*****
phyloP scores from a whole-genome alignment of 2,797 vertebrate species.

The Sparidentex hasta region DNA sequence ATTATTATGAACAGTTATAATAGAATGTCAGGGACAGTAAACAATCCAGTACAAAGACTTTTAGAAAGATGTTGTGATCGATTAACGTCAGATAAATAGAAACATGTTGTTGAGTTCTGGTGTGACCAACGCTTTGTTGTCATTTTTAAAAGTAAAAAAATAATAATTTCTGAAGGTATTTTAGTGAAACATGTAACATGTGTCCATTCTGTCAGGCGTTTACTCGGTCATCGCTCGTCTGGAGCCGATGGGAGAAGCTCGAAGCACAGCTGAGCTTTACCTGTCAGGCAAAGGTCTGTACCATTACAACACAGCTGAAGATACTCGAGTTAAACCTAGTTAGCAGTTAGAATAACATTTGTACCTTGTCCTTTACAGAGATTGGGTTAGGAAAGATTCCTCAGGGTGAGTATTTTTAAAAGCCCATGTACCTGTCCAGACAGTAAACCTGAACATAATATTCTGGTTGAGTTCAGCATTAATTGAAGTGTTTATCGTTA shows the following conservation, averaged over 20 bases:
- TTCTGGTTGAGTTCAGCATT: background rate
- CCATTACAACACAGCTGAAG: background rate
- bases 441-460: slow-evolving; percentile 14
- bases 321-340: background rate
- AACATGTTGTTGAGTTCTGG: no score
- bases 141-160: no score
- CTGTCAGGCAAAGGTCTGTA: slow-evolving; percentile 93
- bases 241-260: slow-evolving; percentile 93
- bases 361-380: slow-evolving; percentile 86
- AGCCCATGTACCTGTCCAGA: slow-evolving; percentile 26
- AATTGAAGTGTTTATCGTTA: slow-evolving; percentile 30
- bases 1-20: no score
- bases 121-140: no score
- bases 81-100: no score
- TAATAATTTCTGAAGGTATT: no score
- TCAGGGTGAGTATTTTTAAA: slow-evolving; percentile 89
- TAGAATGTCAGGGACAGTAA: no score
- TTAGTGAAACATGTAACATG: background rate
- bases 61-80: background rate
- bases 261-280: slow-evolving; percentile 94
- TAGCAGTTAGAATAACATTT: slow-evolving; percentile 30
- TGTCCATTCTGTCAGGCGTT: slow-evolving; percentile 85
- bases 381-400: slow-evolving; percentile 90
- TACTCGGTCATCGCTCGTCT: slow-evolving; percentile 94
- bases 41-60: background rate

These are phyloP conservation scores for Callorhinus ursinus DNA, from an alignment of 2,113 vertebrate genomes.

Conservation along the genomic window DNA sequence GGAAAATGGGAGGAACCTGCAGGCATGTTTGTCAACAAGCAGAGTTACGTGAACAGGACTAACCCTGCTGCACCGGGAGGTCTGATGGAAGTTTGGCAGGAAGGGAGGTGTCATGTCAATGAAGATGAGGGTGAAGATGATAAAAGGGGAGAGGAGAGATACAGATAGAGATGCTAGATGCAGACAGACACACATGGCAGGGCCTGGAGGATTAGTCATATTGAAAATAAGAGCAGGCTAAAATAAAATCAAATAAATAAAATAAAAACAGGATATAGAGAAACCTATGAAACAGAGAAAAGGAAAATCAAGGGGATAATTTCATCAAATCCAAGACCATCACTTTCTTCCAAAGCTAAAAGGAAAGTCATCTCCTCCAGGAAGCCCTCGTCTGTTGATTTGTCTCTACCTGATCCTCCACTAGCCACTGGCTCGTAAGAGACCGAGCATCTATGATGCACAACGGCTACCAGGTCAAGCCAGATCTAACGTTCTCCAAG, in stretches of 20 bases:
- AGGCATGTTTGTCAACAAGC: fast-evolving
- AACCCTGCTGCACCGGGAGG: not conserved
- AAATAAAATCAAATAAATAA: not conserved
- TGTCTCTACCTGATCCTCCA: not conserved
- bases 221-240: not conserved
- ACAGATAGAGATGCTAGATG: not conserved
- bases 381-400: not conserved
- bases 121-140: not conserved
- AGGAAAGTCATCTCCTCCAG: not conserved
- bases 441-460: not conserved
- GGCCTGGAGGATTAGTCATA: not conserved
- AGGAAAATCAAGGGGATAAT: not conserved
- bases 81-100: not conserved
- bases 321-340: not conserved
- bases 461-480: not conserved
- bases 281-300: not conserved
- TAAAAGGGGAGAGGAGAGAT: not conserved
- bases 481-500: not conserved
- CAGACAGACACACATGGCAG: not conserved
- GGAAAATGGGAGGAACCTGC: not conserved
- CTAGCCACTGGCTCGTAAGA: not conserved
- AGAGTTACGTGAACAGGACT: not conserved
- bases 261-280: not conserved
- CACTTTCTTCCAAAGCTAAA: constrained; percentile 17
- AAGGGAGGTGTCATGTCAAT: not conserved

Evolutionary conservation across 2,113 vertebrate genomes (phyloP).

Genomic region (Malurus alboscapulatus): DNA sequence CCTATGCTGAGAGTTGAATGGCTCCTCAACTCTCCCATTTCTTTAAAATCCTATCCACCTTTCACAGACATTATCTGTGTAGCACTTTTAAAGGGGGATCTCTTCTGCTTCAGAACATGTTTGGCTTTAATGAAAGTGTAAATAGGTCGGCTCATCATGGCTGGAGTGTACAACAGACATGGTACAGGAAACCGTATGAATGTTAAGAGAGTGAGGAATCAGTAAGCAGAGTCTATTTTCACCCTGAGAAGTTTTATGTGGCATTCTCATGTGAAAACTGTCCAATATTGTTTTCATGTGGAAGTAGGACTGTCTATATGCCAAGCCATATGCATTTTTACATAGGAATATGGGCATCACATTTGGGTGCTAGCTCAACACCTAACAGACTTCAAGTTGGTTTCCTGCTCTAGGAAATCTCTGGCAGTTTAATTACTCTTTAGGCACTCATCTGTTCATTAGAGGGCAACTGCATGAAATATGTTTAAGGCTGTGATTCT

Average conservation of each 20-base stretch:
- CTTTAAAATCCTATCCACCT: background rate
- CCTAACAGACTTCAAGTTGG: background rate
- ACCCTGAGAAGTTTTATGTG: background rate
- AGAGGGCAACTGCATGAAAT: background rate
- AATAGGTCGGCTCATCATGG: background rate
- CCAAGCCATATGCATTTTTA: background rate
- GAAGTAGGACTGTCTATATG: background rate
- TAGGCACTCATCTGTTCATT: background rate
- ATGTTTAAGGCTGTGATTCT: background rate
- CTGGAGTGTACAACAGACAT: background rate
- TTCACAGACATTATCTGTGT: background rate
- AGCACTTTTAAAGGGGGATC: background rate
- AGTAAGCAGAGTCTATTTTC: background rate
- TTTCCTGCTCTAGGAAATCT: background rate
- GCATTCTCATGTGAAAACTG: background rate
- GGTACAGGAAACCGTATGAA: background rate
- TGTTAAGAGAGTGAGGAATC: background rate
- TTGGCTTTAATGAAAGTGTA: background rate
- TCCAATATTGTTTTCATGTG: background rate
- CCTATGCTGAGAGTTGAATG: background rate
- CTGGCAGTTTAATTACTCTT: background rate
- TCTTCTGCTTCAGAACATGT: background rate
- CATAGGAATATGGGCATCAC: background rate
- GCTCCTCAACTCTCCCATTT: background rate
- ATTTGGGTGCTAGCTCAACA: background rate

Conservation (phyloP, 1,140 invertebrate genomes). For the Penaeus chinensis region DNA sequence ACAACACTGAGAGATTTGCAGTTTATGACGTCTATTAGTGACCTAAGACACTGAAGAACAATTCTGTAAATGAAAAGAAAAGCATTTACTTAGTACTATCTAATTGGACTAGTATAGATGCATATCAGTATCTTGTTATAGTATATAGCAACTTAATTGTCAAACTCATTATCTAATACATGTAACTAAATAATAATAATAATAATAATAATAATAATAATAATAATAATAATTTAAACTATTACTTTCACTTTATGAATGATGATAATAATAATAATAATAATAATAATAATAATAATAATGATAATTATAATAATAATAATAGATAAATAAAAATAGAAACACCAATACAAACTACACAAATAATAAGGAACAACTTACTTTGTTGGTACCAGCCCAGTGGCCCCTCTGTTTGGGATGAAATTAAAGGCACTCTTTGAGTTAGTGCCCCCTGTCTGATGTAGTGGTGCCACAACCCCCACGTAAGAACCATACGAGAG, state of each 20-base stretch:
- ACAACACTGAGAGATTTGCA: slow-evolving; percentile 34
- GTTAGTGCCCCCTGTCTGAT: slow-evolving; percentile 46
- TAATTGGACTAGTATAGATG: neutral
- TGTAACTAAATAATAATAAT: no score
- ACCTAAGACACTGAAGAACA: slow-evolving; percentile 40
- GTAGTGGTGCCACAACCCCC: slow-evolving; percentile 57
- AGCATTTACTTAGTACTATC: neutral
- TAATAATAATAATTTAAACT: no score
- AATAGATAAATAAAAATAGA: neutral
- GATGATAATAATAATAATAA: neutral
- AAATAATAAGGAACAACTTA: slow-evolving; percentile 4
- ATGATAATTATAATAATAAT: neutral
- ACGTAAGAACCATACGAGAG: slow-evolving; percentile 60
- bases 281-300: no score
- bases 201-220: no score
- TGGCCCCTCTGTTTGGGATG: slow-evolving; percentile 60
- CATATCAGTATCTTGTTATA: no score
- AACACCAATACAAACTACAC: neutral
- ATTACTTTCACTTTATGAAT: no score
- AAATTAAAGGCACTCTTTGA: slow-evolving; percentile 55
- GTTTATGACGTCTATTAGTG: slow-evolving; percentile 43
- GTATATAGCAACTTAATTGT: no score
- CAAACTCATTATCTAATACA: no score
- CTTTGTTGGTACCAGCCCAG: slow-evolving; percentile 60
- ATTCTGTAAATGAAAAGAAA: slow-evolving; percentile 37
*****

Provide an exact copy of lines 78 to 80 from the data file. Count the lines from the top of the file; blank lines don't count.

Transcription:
- CTGGCAGTTTAATTACTCTT: background rate
- TCTTCTGCTTCAGAACATGT: background rate
- CATAGGAATATGGGCATCAC: background rate